So here is my list of the essential vitamins and minerals which are known to be especially important for menopausal women:

These important vitamins play a key role in maintaining a positive mood and reducing the levels of stress during hormonal changes. They are also ideal for menopause fatigue. B6 helps to make mood-soothing serotonin which is needed for our mood swings and even depression. B9 has been shown to help with hot flushes. B12 is very important for bone density and for cognitive health in post-menopausal women.

So important for the immune system as a whole but even more so during menopause. Levels of collagen decline by 30% in the first five years of menopause, which leads to ageing of the skin, bone loss and vaginal thinning. Vitamin C plays a very important role in the production of collagen which keeps our skin supple and firm, helps make the connective tissue for our joints and tendons. Many women suffer with itchy skin during menopause, Vitamin C helps keep histamine under control. For women in perimenopause, Vitamin C is vital for the absorption of iron which is an essential mineral for all women.

Deficiency in this important vitamin is quite common as we need the sun to manufacture it. Oestrogen helps to protect our bones and with the decline of this hormone during menopause our bone tissue breaks down. Vitamin D is needed to ward off the bone disease osteoporosis. Calcium works in conjunction with Vitamin D which helps to regulate the movement of calcium in and out of our bones. We need calcium to maintain healthy bone mass.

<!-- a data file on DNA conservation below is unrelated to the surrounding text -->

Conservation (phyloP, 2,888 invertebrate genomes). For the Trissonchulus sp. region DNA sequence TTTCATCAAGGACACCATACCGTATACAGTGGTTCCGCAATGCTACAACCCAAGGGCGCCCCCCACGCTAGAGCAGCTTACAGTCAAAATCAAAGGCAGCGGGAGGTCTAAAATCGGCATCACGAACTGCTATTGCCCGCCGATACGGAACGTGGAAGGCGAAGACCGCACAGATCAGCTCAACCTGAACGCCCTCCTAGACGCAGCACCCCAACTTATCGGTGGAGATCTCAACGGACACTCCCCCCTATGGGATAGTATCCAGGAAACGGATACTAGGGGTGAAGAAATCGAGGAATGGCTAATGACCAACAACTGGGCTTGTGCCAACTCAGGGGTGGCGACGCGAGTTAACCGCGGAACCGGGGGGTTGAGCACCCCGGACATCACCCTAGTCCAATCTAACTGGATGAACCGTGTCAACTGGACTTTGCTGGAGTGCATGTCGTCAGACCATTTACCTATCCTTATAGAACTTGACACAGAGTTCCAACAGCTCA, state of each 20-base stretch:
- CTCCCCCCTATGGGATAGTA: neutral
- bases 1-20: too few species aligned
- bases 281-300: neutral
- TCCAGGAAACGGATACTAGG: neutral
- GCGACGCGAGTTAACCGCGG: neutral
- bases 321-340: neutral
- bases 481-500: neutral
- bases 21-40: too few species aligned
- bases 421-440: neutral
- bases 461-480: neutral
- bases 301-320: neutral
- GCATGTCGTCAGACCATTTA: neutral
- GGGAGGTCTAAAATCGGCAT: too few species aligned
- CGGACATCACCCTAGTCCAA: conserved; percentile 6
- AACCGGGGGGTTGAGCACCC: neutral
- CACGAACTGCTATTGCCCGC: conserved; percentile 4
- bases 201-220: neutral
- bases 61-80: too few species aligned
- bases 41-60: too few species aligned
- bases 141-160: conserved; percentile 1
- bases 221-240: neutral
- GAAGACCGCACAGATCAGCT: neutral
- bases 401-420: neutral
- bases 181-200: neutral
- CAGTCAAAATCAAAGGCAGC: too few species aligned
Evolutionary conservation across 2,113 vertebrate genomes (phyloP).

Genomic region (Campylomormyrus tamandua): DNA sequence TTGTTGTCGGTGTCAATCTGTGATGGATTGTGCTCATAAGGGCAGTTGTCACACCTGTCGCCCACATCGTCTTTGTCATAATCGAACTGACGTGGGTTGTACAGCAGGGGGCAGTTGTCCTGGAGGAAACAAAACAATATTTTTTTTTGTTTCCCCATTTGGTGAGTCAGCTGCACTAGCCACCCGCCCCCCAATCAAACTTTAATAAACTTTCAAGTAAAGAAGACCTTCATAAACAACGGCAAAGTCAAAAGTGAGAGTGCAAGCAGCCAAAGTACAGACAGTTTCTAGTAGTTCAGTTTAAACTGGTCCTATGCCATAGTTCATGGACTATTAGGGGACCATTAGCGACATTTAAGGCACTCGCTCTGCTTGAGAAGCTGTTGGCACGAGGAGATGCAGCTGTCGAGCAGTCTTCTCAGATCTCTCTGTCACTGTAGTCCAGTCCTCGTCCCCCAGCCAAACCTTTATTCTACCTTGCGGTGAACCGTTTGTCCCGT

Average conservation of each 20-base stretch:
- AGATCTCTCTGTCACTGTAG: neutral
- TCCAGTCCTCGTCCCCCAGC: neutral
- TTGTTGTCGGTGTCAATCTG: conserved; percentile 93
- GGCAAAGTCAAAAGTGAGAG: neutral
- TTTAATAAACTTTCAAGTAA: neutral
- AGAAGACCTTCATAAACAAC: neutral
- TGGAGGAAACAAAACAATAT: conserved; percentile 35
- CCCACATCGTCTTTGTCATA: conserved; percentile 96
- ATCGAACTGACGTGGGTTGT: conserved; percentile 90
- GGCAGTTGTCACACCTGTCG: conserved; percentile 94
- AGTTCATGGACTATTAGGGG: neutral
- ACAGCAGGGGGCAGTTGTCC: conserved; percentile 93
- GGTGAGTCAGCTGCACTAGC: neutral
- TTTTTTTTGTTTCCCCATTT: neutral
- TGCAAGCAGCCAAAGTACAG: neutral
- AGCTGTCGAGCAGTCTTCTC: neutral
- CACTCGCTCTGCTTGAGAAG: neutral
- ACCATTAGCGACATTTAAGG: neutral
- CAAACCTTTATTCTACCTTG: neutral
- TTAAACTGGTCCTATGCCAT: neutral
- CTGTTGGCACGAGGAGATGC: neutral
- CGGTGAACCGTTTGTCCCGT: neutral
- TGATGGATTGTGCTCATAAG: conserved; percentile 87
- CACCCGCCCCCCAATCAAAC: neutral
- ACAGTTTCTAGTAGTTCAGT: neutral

This vitamin has an anti-clogging effect on the blood is it is particularly helpful for heart health. With the decline in oestrogen during menopause, the risk of heart disease increases. Vitamin E is a powerful antioxidant. Research has also shown that vitamin E can help with hot flushes, it is also helps with dry skin when applied topically.

This is my top nutrient! Magnesium is involved in over 300 chemical processes in the body, it helps with sleep, energy, bone health, mood, muscle relaxation, anxiety and so much more. During perimenopause, magnesium can help ease cramps whilst in post menopause it is shown to improve bone density and therefore reduces the risk of osteoporosis.